Boosting the immune system is another major benefit of probiotics. A healthy gut microbiome helps to protect you from bad bacteria, particularly Candida yeast, fungi, and viruses. Research has found that the strains Streptococcus thermophilus[5] and Lactobacillus acidophilus protected against infection with E. coli.[6]

Other research has shown that women taking Lactobacillus have a lower risk of urinary tract infections (UTIs).

As for boosting mental health, it’s been found that gut bacteria is directly connected to your brain. This is why the gut is sometimes referred to the ‘second brain’ and probiotics are now being used to improve mental health disorders.

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Certain strains of Probiotics are shown to help reduce anxiety, depression, autism spectrum disorder (ASD), obsessive-compulsive disorder, and even memory issues.[7] Some of the most effective strains for mental health include Bifidobacterium longum, Bifidobacterium breve, Bifidobacterium infantis, Lactobacillus helveticus, and Lactobacillus rhamnosus.[8]

Probiotics can also reduce the severity and duration of infectious diarrhea, and diarrhea associated with antibiotic use. Lactobacillus rhamnosus, Lactobacillus casei, and the yeast Saccharomyces boulardii were found to be most effective.[9]

Here are 12 probiotic-rich foods that you might want to add to your diet:

  • Yogurt
  • Kefir
  • Sauerkraut
  • Kimchi
  • Kombucha
  • Kvass
  • Pickles
  • Olives
  • Apple Cider Vinegar
  • Natto
  • Miso
  • Sourdough Bread

Benefits of Prebiotics

Although taking probiotic supplements and eating fermented foods is very important for your gut health, prebiotics are just as valuable.

Prebiotics can boost the health benefits of probiotics by allowing them to flourish. Combining prebiotics with your probiotic intake can help to improve your gut health in many ways.

As prebiotics move through your gastrointestinal tract, they aren’t broken down by your gastric acids or digestive enzymes like other foods. They instead become sources of fuel and nutrients for the beneficial bacteria living in your gut.

Research shows that prebiotics play an important part in maintaining the overall balance and diversity of your intestinal bacteria. In particular, they help to increase numbers of ‘friendly’ bacteria such as Lactobacilli and Bifidobacteria.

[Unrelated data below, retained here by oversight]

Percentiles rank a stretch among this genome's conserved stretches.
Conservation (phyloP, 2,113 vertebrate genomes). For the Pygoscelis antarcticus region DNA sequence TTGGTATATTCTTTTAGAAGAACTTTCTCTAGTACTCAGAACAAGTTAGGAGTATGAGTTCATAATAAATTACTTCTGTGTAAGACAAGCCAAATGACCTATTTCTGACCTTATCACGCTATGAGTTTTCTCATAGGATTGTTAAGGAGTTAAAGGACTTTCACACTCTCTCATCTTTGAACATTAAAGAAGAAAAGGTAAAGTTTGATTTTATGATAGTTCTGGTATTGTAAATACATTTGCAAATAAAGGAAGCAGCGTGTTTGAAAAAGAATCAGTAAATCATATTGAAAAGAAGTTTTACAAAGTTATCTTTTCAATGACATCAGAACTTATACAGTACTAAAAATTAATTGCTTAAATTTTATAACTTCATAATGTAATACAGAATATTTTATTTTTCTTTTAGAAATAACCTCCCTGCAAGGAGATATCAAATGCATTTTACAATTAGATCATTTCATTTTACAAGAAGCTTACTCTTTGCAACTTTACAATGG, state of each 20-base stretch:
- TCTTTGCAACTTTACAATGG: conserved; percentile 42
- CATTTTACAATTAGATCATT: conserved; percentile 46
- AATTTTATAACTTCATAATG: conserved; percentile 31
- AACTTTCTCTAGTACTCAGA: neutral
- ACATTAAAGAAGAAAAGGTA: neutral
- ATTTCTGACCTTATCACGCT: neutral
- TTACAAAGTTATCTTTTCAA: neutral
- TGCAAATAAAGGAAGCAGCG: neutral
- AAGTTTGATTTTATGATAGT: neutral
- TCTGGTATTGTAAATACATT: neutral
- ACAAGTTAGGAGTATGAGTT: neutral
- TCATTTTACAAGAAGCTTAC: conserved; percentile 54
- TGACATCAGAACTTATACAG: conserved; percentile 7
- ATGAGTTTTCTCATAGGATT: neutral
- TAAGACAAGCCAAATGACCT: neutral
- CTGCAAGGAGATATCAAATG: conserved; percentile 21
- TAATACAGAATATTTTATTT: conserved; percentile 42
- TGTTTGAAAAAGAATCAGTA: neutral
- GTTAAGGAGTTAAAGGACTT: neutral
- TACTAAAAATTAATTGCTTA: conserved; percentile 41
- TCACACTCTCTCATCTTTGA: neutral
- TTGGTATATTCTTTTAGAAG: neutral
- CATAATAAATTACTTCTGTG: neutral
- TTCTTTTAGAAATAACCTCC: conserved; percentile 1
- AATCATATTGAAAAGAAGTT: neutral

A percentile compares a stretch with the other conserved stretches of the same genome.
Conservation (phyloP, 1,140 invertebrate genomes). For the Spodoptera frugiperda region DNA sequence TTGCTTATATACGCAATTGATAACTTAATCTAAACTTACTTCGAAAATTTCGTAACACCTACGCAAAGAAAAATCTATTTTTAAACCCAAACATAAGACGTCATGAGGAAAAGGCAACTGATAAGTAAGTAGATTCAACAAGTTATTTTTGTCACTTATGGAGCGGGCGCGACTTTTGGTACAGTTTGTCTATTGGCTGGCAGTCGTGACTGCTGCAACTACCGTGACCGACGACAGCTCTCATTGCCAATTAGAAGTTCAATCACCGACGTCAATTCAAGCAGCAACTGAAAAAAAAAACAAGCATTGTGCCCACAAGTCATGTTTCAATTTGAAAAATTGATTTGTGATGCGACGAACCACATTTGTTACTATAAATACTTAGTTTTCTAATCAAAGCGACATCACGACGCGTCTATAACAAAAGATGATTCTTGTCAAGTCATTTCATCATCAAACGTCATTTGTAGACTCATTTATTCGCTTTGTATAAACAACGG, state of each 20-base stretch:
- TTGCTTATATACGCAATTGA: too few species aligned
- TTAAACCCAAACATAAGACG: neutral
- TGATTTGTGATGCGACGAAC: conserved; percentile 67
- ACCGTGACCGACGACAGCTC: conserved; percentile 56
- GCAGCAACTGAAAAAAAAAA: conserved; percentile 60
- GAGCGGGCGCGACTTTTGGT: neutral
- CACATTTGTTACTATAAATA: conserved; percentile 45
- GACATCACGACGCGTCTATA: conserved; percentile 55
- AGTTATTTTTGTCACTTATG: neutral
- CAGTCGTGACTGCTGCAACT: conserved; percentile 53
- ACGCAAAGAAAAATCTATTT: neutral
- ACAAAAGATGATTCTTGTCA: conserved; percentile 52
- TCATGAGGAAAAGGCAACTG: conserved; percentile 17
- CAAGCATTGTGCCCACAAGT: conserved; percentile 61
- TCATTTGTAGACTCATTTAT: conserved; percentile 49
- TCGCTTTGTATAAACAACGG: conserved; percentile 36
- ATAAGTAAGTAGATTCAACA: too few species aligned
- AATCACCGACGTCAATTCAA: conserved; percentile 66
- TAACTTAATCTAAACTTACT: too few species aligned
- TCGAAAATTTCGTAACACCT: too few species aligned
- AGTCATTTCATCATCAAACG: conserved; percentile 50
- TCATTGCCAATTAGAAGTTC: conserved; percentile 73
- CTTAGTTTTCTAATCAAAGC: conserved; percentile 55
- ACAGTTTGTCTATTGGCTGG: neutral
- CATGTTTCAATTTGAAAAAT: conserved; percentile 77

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Adding more prebiotic fiber to your diet has been found to provide a range of benefits. Because your microbiome is able to use the prebiotic fibers to survive and produce short-chain fatty acids, your body can then use some of these fatty acids to repair improve the lining of the gut. This can reduce the risk of leaky gut syndrome, Candida overgrowth, IBS and other gut problems.[10]

Here are some prebiotic-rich foods that you might want to add to your diet:

  • Asparagus
  • Bananas
  • Chicory
  • Garlic
  • Dandelion greens
  • Jerusalem artichoke
  • Kiwifruit
  • Legumes (chickpeas, beans)
  • Leeks
  • Onions

Conclusion

You should now understand the prebiotic vs. probiotic issue.

Just remember that your body is full of bacteria: good and bad. The good kind include probiotics, while the harmful kind can include pathogens and various yeasts. Good health comes from keeping the two in balance: that is, more good than bad.

This is best done by including plenty of live probiotics in your diet – either through food or supplements – and by feeding those probiotics with the nutrients they need to survive: prebiotics.

Together, prebiotics and probiotics can help to reduce your risk of cardiovascular disease and improve cholesterol levels. Your digestion will be enhanced due to the efficiency of bacteria in breaking down food you eat, which in turn can reduce symptoms such as bloating and gas.

You’ll also be obtaining more nutrients from your diet, which can go a long way in supporting energy levels and vitality.

The health of your gut is closely linked to many other bodily functions. By consuming both prebiotics and probiotics together, you can maintain optimal health – inside and out!

Featured photo credit: Brenda Godinez via unsplash.com

Reference

More by this author

Lisa Richards